It's official: GMO labeling campaign sets spending record
Measure 92 totals of $19M eclipse $15M spent in 2007; contributions nearing $23M mark.
Now it can be said: Spending for and against a ballot measure that requires labeling of food containing genetically modified organisms has set an Oregon record.
As of Friday, total contributions to the principal campaign committees for and against Measure 92 were almost $23 million, and total spending $18.8 million.
The Oregon record goes back to 2007, when $15 million was spent $12 million of it by tobacco companies on a proposed cigarette tax increase to pay for an expansion of childrens health care. Voters rejected the measure; lawmakers funded the expansion by other means in 2009.
Oregon voters rejected a similar GMO labeling measure in 2002.
Voters rejected similar measures in California in 2012 and Washington in 2013, but only after spending of $46 million and $22 million, the latter a record for Washington.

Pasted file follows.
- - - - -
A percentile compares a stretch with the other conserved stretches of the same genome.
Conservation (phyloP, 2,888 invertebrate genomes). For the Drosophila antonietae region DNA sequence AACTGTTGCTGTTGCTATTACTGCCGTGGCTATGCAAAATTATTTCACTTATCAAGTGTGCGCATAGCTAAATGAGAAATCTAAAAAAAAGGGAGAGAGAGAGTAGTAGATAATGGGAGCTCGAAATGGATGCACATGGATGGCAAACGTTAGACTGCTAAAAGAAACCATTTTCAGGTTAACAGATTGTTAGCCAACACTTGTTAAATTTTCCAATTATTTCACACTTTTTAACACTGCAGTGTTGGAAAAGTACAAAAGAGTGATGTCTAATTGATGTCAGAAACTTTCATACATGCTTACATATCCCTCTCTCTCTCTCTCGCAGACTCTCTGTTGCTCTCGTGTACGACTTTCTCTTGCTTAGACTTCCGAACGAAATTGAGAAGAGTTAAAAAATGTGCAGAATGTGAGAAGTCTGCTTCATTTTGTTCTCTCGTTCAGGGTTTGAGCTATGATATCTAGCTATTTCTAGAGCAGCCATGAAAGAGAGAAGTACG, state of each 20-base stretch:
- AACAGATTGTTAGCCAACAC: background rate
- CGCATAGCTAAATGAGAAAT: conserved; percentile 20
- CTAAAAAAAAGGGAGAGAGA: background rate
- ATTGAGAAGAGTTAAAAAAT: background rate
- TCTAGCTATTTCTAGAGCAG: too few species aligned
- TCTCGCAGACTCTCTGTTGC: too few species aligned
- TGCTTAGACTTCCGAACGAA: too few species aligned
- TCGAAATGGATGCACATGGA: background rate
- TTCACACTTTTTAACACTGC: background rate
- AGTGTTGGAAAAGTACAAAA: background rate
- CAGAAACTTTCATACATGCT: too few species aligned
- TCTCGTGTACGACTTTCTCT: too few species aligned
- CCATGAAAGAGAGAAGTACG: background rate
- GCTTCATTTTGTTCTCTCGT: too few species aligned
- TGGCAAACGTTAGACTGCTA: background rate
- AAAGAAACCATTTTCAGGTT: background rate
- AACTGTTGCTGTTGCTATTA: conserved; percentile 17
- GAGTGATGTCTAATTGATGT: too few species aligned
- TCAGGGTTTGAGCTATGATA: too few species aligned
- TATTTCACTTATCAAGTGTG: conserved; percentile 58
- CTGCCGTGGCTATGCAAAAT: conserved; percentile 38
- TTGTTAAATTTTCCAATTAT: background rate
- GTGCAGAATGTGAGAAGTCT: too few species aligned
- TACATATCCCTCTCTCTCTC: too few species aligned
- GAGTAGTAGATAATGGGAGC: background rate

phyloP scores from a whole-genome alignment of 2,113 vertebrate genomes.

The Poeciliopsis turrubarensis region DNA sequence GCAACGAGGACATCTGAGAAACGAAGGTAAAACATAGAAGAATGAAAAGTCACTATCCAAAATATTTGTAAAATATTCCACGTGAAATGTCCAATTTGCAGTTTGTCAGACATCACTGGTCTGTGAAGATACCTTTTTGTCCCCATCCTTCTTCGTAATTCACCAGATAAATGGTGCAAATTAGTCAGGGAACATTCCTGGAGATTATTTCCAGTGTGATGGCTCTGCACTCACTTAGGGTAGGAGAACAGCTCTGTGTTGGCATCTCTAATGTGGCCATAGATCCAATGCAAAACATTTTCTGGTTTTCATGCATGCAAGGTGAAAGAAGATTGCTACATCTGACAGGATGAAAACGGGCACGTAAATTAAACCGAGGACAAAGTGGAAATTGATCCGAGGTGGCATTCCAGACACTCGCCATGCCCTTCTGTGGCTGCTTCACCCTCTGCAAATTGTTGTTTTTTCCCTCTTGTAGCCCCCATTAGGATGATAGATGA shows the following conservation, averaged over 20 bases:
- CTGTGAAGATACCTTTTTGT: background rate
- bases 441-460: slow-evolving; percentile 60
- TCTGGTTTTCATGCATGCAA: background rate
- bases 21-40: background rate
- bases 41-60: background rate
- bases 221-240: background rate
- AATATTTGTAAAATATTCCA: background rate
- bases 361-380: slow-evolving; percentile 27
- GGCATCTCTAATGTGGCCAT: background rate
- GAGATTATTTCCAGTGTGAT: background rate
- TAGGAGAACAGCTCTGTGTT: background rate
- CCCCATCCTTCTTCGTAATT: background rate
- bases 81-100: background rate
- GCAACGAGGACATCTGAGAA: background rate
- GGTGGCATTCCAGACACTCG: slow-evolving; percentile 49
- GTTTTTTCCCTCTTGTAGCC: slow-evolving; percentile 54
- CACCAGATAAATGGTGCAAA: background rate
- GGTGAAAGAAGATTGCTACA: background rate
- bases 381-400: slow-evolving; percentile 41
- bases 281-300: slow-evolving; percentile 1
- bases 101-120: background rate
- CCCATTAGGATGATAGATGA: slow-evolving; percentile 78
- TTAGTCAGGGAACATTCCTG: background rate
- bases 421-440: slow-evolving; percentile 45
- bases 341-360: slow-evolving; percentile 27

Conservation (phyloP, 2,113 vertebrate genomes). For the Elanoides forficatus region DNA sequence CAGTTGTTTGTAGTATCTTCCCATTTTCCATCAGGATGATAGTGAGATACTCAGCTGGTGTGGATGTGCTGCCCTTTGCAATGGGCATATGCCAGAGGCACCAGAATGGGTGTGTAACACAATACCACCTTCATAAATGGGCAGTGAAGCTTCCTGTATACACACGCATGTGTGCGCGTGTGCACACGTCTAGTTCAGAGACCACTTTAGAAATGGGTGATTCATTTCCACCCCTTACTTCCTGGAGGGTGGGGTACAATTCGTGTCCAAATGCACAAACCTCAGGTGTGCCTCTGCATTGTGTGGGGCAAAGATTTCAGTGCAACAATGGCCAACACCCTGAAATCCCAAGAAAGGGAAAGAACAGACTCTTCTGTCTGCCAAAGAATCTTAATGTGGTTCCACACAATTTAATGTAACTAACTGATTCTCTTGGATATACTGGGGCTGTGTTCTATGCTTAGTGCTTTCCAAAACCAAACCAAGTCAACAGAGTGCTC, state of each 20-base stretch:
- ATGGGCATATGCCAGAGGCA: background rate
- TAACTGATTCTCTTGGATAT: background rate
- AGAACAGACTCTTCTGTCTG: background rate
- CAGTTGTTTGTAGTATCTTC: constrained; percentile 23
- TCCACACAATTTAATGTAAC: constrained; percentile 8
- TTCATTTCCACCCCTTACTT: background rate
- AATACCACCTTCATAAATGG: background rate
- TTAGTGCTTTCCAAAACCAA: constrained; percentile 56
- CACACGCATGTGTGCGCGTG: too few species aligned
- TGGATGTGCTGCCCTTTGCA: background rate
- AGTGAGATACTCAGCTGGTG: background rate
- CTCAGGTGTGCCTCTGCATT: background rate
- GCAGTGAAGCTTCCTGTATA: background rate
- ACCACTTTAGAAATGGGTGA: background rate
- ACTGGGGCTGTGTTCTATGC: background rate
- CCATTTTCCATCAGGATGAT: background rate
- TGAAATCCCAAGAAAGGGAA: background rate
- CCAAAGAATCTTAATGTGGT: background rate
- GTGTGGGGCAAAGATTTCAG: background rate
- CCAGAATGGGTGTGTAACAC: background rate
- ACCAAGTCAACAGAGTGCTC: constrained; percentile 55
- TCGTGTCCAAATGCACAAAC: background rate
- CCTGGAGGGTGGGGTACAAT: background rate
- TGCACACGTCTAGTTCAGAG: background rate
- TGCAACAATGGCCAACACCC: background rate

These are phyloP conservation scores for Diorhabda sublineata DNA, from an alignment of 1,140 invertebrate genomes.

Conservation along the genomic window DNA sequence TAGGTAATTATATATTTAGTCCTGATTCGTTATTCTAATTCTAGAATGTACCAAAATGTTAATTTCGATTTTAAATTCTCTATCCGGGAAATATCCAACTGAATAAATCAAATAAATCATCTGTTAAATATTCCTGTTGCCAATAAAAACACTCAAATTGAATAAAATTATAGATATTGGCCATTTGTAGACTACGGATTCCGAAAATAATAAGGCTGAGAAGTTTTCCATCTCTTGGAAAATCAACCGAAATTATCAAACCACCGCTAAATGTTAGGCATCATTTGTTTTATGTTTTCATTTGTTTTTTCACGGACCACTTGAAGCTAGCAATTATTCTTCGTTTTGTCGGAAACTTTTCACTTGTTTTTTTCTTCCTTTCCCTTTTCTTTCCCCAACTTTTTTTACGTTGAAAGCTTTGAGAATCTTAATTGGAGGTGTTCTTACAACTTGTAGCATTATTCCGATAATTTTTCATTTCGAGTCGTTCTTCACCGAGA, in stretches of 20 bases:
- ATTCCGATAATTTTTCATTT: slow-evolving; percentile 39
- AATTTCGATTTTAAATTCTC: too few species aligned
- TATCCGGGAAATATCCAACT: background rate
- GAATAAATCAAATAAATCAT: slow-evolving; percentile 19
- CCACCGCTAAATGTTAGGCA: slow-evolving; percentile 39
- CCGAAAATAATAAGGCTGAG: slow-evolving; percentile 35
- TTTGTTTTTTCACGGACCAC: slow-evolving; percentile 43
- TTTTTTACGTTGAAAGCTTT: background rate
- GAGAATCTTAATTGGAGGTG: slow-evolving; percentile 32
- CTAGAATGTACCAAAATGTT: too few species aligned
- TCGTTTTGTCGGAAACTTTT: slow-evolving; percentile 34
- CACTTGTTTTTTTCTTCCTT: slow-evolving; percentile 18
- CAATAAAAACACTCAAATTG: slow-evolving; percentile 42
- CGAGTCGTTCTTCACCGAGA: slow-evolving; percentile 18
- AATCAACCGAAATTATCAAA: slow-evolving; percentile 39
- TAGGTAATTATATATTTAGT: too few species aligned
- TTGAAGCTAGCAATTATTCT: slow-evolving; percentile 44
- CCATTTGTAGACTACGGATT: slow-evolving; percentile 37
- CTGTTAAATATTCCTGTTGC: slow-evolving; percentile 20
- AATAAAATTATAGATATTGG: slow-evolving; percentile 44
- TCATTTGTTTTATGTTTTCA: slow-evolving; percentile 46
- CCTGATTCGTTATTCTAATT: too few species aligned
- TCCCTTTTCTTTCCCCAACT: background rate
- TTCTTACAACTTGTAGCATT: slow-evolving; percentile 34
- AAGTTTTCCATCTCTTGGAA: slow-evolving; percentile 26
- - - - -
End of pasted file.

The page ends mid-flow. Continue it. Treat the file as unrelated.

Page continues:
Measure 92 supporters have collected $6.6 million and spent $6.3 million. The latest large contribution came from Tom Hormel at $500,000.
Their totals cover about $1 million spent to qualify Measure 92 for the ballot via initiative petitions.
Opponents have collected $16.3 million and spent $12.5 million.
The latest large contributions came from DuPont Pioneer at $4.46 million, for a total of $4.52 million; and Coca-Cola at $468,000, for a total of $1.16 million.
Am earlier list of large contributors consumer and organic groups for Measure 92, food processors and biotechnology companies against it was posted in a separate story earlier this week.